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Words and Phrases Part Seven

August 1, 2017

 

This week it’s S, T, and U from The Facts on File Encyclopedia of Word and Phrase Origins, 4th Edition (Facts on File Writer's Library) by Robert Hendrickson (published in 2008). 

 

Sail too close to the wind An old nautical saying with metaphoric extension, in this case meaning “to be reckless, take too many chances, risk losing everything.”

 

Skinflint A cheap, mean penny-pincher, a Scrooge. The term first recorded in 1690, is said to derive from the medieval saying to skin a flint, to be very exacting in making a bargain. A flint is a hard stone and would be exceedingly difficult if not impossible to skin.

 

Tradattore, traditore Tradattore, traditore translates literally from the Italian as “translator, traitor.” It is an old Italian saying claiming that a great book or poem can never be translated into another language and retain all its original shades of meaning.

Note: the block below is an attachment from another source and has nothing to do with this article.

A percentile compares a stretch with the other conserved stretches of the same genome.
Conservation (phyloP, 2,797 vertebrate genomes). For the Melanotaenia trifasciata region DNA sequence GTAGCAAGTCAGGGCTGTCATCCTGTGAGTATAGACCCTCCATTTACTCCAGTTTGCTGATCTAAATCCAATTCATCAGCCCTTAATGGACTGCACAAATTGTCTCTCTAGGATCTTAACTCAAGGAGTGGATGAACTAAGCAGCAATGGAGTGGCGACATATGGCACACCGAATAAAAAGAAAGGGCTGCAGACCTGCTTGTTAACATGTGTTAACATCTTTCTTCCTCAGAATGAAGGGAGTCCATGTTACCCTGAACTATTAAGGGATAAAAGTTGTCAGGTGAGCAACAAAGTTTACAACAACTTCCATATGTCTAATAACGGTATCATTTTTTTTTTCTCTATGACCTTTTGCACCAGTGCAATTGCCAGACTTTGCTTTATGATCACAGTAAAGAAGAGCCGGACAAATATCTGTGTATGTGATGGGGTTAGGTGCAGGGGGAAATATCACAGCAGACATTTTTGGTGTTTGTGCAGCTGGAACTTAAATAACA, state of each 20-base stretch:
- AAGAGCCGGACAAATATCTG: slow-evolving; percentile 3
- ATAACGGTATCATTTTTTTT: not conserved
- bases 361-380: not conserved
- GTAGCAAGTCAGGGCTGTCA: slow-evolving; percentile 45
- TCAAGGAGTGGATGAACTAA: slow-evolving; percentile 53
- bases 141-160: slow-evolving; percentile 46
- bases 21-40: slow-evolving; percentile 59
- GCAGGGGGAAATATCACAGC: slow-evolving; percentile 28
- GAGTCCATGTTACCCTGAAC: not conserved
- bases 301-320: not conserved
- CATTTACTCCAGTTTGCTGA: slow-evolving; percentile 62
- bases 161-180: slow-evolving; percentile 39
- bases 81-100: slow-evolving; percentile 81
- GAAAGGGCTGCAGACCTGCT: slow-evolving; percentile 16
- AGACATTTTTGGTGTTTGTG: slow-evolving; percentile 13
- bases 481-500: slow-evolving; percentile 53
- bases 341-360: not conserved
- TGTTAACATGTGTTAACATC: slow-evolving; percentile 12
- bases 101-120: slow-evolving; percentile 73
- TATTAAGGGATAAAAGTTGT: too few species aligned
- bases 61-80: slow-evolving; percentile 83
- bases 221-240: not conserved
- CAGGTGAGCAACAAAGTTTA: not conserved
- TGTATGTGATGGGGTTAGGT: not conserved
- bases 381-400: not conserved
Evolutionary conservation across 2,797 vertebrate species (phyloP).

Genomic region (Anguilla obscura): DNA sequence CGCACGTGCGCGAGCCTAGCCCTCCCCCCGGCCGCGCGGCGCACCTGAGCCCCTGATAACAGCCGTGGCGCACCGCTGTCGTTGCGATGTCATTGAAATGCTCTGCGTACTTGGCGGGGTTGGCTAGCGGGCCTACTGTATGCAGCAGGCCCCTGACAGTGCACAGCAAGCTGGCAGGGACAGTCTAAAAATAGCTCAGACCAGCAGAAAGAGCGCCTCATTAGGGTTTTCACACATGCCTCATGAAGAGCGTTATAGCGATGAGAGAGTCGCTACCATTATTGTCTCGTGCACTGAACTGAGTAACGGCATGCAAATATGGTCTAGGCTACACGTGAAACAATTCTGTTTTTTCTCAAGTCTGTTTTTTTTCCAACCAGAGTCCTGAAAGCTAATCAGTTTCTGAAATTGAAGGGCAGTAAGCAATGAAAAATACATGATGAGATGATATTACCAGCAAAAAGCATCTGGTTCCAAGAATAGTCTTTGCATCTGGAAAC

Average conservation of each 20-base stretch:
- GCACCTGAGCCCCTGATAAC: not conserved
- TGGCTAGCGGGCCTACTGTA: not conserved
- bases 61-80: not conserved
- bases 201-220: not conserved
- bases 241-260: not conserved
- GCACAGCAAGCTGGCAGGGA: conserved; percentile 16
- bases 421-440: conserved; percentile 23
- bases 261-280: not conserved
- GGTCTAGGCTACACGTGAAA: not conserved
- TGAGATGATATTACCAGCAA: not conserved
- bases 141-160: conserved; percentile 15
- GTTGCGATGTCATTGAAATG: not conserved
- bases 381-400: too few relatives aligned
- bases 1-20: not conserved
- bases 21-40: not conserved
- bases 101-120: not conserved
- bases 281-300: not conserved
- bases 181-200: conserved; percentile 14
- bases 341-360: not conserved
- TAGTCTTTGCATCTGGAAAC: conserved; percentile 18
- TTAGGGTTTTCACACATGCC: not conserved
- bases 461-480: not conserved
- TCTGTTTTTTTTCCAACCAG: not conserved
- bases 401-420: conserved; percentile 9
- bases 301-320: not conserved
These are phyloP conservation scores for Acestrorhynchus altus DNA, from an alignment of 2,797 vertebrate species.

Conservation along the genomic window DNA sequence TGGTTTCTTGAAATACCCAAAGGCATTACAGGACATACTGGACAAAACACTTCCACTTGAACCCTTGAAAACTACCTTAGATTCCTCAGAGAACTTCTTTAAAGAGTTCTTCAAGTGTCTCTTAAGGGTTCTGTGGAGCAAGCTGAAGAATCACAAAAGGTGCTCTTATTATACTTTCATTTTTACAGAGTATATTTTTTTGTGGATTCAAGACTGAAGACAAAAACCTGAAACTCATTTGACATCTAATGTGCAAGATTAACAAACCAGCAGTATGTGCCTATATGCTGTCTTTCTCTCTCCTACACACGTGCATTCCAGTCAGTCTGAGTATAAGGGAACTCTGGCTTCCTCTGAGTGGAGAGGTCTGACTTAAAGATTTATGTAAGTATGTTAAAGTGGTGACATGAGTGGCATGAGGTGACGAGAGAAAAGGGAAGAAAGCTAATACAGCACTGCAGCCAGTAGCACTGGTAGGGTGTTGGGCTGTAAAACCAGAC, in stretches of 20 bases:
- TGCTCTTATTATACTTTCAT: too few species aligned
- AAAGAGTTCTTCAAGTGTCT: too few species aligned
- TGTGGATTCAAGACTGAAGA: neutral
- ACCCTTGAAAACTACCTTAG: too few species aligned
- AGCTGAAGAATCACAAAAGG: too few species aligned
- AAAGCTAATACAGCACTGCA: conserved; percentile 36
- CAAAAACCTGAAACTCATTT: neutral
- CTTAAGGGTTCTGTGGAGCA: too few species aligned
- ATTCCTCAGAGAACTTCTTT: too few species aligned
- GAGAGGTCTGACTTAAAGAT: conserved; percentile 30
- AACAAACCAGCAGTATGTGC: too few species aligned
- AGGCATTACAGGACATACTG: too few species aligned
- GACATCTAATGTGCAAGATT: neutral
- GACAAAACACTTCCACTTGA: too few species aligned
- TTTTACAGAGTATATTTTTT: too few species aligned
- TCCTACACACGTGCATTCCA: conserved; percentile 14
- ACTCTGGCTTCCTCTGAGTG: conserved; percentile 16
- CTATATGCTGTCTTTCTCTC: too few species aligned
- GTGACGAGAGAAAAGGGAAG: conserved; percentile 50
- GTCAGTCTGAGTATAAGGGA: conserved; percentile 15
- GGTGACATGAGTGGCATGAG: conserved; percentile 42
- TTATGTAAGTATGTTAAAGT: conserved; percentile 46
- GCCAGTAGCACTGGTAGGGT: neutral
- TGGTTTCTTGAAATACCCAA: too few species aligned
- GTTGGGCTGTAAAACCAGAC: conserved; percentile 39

Trompe l’oeil A painting so realistic that it first appears three-dimensional is a trompe l’oeil. The term is French for “trick the eye.”

 

Unmentionables Few if any people would use this expression today, but it was a humorous term for both trousers and underwear in Victorian times. Inexpressables, unutterables, and unwhisperables were other such terms.

 

Up the spout Spout in this sense is a 19th-century word for elevator on which pawn brokers lifted hocked goods upstairs to be stored. Pawned articles thus went up the spout and were never seen by the customer again. In time, the expression came to mean something gone forever.

 

Remember to make notes of your story ideas and inspirations so they don’t go up the spout!

 

Happy Writing :->

 

 

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